A few tips to score a better mortgage stress test result

What is a mortgage stress test?

Everyone in Ontario applying for a residential mortgage has to pass what is known as a stress test. This is also the case for people who are refinancing their current home with a different lender, as well as those who are seeking a homeowner line of credit.

In a nutshell, a stress test is a method used by lenders to determine if a buyer can qualify for a certain mortgage amount. Because of the fluctuating nature of mortgage rates, the Canadian government sets a minimum qualifying rate at a higher level than the prime rate to evaluate a buyer’s ability to make payments, even if the interest rate goes up.

How exactly does this work? Well, if you go to a lender for a mortgage, you will be offered an interest rate that will apply to that loan. However, it’s important to note that the lender will then use a rate higher than that to assess how much they could approve you for. This is because, since mortgages are for substantial amounts of money, the lender is also trying to assess if there is a risk that you may default on your payments if the interest rate goes up.

In simple terms, the bank or financial institution must evaluate whether you will be able to keep making payments if your mortgage loan becomes more expensive. For example, if you are getting a mortgage at 5.25 per cent, they would typically add two per cent to the calculation and see if you could still manage interest at 7.25 per cent. It’s more complex but that is what the test basically does.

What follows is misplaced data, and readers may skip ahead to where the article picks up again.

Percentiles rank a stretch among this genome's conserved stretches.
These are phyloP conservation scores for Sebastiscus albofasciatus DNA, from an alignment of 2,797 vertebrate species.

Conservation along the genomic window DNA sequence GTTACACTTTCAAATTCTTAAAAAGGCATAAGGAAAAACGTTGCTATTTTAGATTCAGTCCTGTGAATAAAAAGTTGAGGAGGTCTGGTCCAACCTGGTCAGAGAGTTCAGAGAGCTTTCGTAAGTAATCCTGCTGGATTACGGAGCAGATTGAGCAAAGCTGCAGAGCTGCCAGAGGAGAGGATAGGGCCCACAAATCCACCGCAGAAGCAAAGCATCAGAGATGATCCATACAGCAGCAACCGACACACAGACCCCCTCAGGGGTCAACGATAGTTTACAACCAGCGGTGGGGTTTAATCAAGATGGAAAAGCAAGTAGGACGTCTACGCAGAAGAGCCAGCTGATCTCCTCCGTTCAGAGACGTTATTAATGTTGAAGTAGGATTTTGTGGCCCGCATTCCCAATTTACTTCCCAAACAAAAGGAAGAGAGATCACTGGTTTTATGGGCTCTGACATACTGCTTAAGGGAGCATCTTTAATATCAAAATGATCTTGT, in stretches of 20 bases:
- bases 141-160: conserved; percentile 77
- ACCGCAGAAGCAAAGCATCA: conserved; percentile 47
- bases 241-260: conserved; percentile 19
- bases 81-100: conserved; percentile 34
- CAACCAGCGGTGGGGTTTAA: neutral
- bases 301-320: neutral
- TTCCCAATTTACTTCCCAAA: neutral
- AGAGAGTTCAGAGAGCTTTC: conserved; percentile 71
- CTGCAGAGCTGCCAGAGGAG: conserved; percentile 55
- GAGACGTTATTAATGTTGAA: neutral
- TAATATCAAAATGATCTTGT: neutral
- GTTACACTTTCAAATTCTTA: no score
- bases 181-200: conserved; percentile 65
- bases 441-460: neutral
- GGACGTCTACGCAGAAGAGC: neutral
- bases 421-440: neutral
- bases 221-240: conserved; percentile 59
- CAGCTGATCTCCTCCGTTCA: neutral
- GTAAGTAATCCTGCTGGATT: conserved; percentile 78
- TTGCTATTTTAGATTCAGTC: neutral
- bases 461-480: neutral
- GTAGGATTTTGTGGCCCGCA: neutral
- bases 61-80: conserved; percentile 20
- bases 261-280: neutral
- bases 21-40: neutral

To determine your eligibility the lender will look at several things, including your available down payment, the mortgage amount, current interest rates, the mortgage amortization period, your household income, and any debts you may have. They do this to make two critical calculations:

  • Gross debt service (GDS) ratio: the percentage of your income — before deductions — that you will use to pay for things like your mortgage, property tax and utilities.
  • Total debt service (TDS) ratio: any debt you may be carrying, such as credit cards, car loans, and student loans.

Rising interest rates are causing the mortgage stress test’s qualifying rate to also increase. Given that the stress test is now harder to pass, then seemingly fewer people will qualify for a mortgage, and the amount they are approved for will also be lower.

If you are in the market for a home and would like to improve your stress test results, try to save as much as possible to increase your down payment, and reduce or clear any debts you may have. This will lower your GDS and TDS ratios and put you in a better position to get approved for a mortgage.

To calculate how big a mortgage you can comfortably afford, I would recommend leveraging online resources, such as the federal government’s mortgage qualifier tool. The Canada Mortgage and Housing Corporation also offers a number of home-buying calculators for mortgages, affordability and debt service that are worth checking out.

For any specific questions, I suggest you speak with a mortgage expert at your bank or financial institution, or a mortgage broker.

Article By: Joe Richer